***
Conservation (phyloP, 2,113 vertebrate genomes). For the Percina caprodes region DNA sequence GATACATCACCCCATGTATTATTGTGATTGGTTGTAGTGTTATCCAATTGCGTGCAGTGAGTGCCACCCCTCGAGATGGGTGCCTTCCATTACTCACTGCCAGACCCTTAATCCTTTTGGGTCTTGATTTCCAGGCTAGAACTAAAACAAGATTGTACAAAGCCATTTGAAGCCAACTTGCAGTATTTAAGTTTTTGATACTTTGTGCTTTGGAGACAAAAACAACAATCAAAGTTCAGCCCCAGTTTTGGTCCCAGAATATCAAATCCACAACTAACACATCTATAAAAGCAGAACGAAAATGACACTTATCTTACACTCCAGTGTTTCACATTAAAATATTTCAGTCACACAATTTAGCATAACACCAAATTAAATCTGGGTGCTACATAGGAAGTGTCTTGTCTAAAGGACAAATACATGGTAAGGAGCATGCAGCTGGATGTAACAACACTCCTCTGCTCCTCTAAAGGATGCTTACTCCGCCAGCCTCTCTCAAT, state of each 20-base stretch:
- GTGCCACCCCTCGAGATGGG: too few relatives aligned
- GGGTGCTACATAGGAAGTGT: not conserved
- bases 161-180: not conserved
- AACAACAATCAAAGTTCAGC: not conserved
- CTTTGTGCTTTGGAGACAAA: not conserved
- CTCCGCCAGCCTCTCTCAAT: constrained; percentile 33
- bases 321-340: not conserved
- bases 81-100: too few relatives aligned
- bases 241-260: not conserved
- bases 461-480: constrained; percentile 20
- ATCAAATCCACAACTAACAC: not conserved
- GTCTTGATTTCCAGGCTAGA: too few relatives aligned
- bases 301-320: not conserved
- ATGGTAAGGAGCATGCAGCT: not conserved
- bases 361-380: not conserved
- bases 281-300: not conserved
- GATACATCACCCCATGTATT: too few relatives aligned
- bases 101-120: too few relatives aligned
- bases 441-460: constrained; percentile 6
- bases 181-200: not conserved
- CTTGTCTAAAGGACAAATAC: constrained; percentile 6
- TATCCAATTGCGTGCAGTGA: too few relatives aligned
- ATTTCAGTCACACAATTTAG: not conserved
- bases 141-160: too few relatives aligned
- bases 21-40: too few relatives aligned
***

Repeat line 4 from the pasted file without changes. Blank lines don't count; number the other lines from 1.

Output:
- bases 161-180: not conserved